What happened? A guide to help children understand the intact and circumcised penis

Author: Kathleen Legler

What happened?: A guide to help parents understand the intact and circumcised penis. By Kathleen Legler. Raleigh, North Carolina: Lulu, 2010. 22 pages. www.lulu.com. Review by J. Steven Svoboda.

Kathleen Legler has written a short picture book suitable for young children, addressing the functions of the foreskin and what circumcision is. Personally, as a parent of young children, when explaining my intactivist work to them, I have struggled with how to protect them from the cruel truth of the practice while giving them a meaningful answer.

Legler’s solution is positive and straightforward. She leads with the flip side of circumcision, namely, the whole penis. The first half of the book discusses the intact penis, the nature of the foreskin, and explains why forced retraction should not be performed (retraction happens at different ages for different boys). Only then does the author go on to discuss those boys who do not “get to go home from the hospital with their foreskin hoods.” The author goes on to discuss why circumcision should not be performed and then answers the natural question as to why those misguided adults do perform this unnecessary procedure.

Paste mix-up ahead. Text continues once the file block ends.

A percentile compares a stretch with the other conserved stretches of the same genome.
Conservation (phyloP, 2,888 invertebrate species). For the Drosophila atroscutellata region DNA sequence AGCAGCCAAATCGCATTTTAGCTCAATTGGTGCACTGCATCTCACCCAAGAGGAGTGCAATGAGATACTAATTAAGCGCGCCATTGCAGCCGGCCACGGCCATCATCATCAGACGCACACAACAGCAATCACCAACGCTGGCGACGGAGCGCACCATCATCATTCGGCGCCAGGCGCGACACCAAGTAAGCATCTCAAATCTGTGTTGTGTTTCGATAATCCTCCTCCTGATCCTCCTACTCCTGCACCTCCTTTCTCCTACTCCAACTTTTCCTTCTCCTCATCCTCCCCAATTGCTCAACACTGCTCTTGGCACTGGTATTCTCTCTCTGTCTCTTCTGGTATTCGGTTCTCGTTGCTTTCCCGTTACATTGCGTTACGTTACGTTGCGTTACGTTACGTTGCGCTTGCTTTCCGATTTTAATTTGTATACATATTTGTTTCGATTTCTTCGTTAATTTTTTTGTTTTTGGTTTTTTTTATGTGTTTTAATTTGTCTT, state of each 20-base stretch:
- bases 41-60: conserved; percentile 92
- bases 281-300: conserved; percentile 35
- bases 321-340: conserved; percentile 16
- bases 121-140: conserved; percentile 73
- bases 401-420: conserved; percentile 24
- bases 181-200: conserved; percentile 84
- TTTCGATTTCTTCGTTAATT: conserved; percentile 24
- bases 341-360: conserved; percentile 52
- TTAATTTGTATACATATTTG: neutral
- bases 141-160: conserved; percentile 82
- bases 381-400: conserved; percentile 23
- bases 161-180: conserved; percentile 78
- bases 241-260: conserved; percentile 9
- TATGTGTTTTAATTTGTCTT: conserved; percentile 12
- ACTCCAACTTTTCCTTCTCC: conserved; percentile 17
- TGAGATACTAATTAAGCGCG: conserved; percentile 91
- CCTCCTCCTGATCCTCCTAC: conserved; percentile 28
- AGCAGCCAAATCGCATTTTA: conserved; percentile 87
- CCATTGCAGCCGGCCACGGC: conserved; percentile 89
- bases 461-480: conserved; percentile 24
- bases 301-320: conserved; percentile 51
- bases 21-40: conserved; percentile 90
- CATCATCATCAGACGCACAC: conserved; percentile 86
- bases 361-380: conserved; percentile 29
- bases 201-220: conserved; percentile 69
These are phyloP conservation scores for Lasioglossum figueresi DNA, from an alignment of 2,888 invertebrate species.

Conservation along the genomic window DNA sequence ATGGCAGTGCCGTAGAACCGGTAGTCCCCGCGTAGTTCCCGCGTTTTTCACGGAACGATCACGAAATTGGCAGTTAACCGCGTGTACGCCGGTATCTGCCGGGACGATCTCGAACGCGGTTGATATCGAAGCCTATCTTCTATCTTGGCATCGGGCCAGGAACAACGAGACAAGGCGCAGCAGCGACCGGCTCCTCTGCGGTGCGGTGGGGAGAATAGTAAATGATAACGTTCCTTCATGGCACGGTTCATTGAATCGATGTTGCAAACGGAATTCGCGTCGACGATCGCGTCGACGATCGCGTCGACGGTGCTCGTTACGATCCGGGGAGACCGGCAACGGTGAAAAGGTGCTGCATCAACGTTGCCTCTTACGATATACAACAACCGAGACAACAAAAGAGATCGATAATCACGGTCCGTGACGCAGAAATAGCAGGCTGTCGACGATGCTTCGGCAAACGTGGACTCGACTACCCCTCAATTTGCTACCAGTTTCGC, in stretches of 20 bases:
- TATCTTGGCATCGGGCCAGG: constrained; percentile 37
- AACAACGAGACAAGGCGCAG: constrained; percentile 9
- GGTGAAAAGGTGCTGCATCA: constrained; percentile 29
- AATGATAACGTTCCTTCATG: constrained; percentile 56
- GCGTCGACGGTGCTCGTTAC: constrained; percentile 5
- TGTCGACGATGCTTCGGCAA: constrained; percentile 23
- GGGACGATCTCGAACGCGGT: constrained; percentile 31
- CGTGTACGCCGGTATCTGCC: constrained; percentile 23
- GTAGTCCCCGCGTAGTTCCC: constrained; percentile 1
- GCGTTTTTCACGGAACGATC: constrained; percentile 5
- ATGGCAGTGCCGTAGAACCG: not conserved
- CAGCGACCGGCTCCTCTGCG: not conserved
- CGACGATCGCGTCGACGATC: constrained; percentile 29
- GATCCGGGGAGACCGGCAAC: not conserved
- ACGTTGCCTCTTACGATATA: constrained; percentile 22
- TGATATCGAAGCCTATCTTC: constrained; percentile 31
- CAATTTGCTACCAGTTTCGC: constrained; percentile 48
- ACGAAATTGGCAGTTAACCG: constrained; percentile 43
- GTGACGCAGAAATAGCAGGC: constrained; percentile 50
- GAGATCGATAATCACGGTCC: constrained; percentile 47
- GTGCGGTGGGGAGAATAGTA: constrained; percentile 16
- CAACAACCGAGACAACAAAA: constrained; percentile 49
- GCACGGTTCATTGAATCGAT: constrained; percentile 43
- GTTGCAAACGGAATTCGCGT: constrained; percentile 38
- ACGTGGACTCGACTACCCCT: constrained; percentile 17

Legler’s fullpage cartoons appear on each right-hand page, illustrating the corresponding text appearing on the left-hand pages. Legler does not seem to be as outstanding an illustrator as she is a writer, but nevertheless her pictures generally succeed in getting their points across in an understandable manner, and that is the most important function they need to serve.

I had a couple minor bones to pick with details about the book. A couple of the drawings seem a bit poorly calculated. Particularly, the retraction process drawing on page 6 seems to belong to a different book aimed for adults, as it is text-heavy and also is not going to be intelligible to the book’s evident target audience. Also, the book’s implication that all births happen in hospitals is a bit out of step with contemporary reality.

The book is attractively produced in basic colors with a typeface that will appeal to young readers, whether they are reading the book themselves or having it read to them by adults.

Despite its minor imperfections, Legler’s book serves an important function and should be an indispensable part of the library of any intactivist with young children or with inquisitive young relatives.